2007 - 2021

Gerrymandering Britain, Again

Brits who have spent decades moaning about the “Blood and Soil” Nats have launched another bewilderingly stupid attempt to gerrymander a referendum they say MUST never and WILL never happen by a) excluding people who live and work in Scotland and b) suggesting that the basis of a new franchise should be, er, blood and soil.


Look, let’s re-cap:

“Borders shouldn’t exist and certainly don’t in Britain, which is one glorious entity, and if they do exist, like that bastard one in the Irish Sea which NO-ONE knows how it got there, but it really isn’t there. Got it? Separatism and Nationalism are vile and terrible – but also “get the foreigners out of Britain”. Also: “we love you but you are a bit shit and we will need to subsidise you for eternity BECAUSE the Union is so good.” If you leave we will feel bereft because some of us own quite alot of Perthshire AND this is the most successful Union in the World ever.”

Are you following?

It’s an easily and often regurgitated Unionist trope that Jocks everywhere should resist the vile separatists. I’m not sure how seriously it should be taken.

Adam Tomkins,  a sort of ex-person today pleaded: “Scots who left home to move to England or Wales did not think they were emigrating. Why shouldn’t they be given a vote before an international border is erected between where they live and where they were born?”

The wildly contradictory and flatly hypocritical stance of the Unionists is stark. A Tory cabinet minister: “One thing is to open up eligibility of the vote to all Scots in the UK, not just those living in Scotland.”


Presumably because people who don’t live and work here, don’t pay tax here and and don’t have a commitment to the country – have left many many years ago for whatever reason, will vote No. And they have little faith that a proper democratic – already established electoral franchise  – will support their indefensible political arrangement.

Meanwhile as Sir Keir Starmer looks about as comfortable as Matt Le Blanc at the Friend’s Reunion, Tony Blair and Andy Burnham and Alistair Campbell hover on the sidelines like co-creators, Kevin S Bright, Marta Kauffman and David Crane waiting for an unlikely re-boot of past-it 90s has-beens.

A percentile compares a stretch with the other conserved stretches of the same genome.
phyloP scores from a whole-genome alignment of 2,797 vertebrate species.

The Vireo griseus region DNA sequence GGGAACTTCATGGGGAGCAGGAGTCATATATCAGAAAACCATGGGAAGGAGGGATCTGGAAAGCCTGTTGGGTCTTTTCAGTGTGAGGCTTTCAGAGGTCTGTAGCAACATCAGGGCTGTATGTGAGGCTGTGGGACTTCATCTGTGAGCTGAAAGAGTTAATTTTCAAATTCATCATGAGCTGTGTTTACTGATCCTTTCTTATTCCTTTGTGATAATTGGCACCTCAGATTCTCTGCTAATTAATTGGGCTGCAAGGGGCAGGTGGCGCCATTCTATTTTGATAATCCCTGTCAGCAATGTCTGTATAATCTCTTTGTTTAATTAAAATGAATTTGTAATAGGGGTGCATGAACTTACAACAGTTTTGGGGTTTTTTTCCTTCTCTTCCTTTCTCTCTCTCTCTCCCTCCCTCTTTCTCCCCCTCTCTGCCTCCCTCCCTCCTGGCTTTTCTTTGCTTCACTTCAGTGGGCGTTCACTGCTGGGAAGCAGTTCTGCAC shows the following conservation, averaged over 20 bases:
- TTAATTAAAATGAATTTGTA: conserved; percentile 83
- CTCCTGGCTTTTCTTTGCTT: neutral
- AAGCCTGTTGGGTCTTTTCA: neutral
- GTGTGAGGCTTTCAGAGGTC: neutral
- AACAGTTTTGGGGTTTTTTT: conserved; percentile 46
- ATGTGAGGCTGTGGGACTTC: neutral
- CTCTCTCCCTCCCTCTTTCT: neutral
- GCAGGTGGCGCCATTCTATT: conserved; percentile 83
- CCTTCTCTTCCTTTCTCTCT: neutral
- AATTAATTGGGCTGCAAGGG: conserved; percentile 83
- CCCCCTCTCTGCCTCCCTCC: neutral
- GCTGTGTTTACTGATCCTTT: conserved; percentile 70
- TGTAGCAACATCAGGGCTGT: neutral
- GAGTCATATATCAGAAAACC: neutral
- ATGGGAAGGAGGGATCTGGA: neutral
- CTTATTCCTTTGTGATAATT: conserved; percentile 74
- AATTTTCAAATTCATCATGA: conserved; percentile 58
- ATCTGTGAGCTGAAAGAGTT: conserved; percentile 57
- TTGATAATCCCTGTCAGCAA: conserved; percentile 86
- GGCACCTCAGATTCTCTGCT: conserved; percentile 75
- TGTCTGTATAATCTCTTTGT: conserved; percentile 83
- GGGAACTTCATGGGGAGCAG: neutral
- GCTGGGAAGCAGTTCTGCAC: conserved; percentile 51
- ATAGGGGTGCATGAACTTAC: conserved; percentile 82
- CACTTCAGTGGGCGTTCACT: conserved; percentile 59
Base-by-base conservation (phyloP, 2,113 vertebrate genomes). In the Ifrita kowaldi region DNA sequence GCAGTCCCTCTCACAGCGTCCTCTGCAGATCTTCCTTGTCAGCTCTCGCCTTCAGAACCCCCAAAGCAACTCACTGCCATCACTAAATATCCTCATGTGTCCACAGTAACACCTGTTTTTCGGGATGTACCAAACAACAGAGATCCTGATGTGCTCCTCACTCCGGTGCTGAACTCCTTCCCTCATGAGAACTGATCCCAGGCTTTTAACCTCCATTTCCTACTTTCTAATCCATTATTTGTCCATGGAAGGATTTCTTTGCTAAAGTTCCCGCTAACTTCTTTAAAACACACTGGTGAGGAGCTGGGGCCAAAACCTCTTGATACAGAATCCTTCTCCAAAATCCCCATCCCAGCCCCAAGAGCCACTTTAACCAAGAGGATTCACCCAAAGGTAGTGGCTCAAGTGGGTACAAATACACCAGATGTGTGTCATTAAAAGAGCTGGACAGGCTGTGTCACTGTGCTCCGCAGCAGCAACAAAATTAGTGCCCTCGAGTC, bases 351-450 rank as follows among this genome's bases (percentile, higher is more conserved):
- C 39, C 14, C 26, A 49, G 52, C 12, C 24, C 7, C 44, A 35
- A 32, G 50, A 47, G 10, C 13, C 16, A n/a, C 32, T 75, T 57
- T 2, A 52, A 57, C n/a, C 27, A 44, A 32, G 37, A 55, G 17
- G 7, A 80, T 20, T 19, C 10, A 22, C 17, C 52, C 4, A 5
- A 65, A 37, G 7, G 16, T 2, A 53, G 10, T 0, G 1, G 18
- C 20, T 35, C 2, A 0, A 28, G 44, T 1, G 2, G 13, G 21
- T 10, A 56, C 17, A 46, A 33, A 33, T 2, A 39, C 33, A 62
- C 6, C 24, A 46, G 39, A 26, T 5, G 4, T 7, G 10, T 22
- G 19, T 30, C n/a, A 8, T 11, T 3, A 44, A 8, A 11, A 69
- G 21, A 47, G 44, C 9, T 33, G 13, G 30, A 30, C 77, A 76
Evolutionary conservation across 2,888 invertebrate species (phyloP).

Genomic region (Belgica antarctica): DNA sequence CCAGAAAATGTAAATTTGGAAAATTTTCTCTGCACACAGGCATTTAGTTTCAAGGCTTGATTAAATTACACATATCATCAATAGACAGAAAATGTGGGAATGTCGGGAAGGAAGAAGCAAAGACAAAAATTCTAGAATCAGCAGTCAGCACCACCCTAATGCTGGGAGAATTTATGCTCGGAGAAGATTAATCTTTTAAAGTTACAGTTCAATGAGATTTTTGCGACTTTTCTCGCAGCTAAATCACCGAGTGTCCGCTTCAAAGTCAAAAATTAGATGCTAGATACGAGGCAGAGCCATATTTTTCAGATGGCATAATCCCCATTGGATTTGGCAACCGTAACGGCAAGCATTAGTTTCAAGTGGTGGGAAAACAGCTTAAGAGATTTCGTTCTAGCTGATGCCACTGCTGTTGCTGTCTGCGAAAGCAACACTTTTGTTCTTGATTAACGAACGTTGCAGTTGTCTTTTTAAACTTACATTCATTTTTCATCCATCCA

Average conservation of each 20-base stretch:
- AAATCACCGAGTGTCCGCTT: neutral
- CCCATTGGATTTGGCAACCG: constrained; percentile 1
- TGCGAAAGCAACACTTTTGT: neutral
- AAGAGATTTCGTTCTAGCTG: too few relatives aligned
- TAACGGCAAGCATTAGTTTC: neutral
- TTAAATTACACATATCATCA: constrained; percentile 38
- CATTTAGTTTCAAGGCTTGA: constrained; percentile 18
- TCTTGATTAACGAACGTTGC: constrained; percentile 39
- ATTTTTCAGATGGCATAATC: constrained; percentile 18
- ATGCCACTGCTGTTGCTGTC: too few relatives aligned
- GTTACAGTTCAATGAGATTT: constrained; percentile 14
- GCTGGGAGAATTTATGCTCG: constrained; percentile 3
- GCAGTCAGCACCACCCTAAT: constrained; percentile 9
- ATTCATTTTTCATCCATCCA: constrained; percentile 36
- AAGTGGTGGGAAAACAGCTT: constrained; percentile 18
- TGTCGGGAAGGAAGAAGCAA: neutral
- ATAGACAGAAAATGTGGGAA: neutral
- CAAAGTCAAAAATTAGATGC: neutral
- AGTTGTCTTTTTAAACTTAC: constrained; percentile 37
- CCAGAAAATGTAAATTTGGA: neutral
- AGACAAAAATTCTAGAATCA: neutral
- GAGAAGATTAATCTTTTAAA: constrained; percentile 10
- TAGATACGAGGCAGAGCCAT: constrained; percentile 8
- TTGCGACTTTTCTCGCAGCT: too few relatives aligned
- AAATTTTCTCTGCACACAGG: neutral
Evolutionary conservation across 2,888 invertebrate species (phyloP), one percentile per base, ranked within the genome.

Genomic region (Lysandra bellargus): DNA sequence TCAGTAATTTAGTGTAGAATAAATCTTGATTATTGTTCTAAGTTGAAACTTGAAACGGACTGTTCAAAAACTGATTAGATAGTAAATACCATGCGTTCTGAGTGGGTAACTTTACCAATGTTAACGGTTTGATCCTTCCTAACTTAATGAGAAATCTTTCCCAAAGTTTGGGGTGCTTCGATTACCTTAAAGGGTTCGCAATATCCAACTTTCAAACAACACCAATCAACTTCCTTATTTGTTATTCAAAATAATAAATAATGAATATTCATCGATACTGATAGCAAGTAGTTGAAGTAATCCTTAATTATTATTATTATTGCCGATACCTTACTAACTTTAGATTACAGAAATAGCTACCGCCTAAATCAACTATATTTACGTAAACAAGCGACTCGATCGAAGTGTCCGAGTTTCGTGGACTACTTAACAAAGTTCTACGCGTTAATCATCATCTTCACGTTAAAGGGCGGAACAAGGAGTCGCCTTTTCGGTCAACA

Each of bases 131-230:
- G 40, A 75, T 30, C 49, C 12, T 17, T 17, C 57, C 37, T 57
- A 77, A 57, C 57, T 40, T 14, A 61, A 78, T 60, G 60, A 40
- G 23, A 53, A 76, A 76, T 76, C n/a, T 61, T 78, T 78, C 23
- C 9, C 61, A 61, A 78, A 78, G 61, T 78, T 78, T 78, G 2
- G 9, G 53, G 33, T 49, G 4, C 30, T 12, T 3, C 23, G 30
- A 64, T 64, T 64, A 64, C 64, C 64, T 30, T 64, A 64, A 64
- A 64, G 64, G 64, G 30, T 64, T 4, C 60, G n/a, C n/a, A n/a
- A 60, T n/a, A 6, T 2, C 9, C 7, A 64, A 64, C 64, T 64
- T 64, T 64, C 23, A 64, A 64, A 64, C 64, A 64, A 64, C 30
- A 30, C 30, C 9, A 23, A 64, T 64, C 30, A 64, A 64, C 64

The vultures are circling over the corpse of the long-dead Britannia.

But they have been for a while. Back in pre-Deltan September Lord Finkelstein was at it flying the Gerrymandered Kite in September 2020: “There are lots of people who engaged with the question of whether the United Kingdom continues, and obviously the people of Scotland are one of the largest groups in that decision” – how touching – “but they’re not the only group. It’s right that actually the UK Parliament has some sort of – has the power over the decision about whether we have a referendum.”

You may think it distasteful that an unelected Lord from the Motherfucker of All Parliaments ™ preach about what is democratic, but the attack-line was accompanied by a piece in The Spectator by James Forsyth (‘To save the Union, negotiate Scotland’s independence).

It won’t work and it’s a sure-sign of desperation.


Comments (54)

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  1. Tom Parkhill says:

    A Tory cabinet minister: “One thing is to open up eligibility of the vote to all Scots in the UK, not just those living in Scotland.”

    Strangely, this does not apply to Scots living in Europe. Is this anything to do with the possibility that they might be extremely pro-Indy?

    Would this be for all Scottish elections or just a referendum? Why shouldn’t people born in Manchester but now living in Sheffield, or Basingstoke have the chance to vote in Manchester elections. Or if you were born in Camden but live in Westminster? After all, Johnson has said that the Camden-Westminster border is just like the Ireland-Northern Ireland border. Would this mean that Welsh people living in Scotland could reciprocally vote in Welsh Assembly elections, or has no-one thought to ask the Welsh? Why not go down the “Irish citizenship” route: all those with grandparents born in Scotland can vote in Scotland. All those married to a Scot can vote in Scotland. Would 16 year old Scots living in England have the chance to vote in Scotland, when they are not on the electoral roll in England, or in Scotland for that matter?

    The permutations are endless. This is such lunacy. It obviously is not a real proposal, but just flying a kite. and distracting from real issues.

    1. Colin Robinson says:

      Yes, it’s a nonsense, Tom.

      1. ED says:

        and that would rule out English born people living in Scotland not being able to vote in the next independence referendum .

        1. Colin Robinson says:

          Why would it, ED? The lunacy being floated is only that so-called ‘ex-pats’ should be given a vote in any future referendum, by virtue of their nativity and/or their emotional attachment to ‘home’, *in addition* to the people who are currently subject to the jurisdiction of the Scottish government, irrespective of their nativity and/or emotional attachments. No Scot of English origin or identity would be disenfranchised in virtue of that origin or identity.

          1. ED says:

            Colin, I am not serious, but what’s sauce for the goose is sauce for the Gander, they cant come away with that kind of s**t and not get a reaction, what about all the Scottish oeople scattered all over the globe, shouldn’t they have a vote as well.

          2. SleepingDog says:

            @ED, maybe they do have a vote in the countries they have forsaken Scotland for? Why should leaving Scotland leverage their voting power?

          3. Colin Robinson says:

            No, they shouldn’t. They play no part in the civic life of Scotland.

  2. Jim says: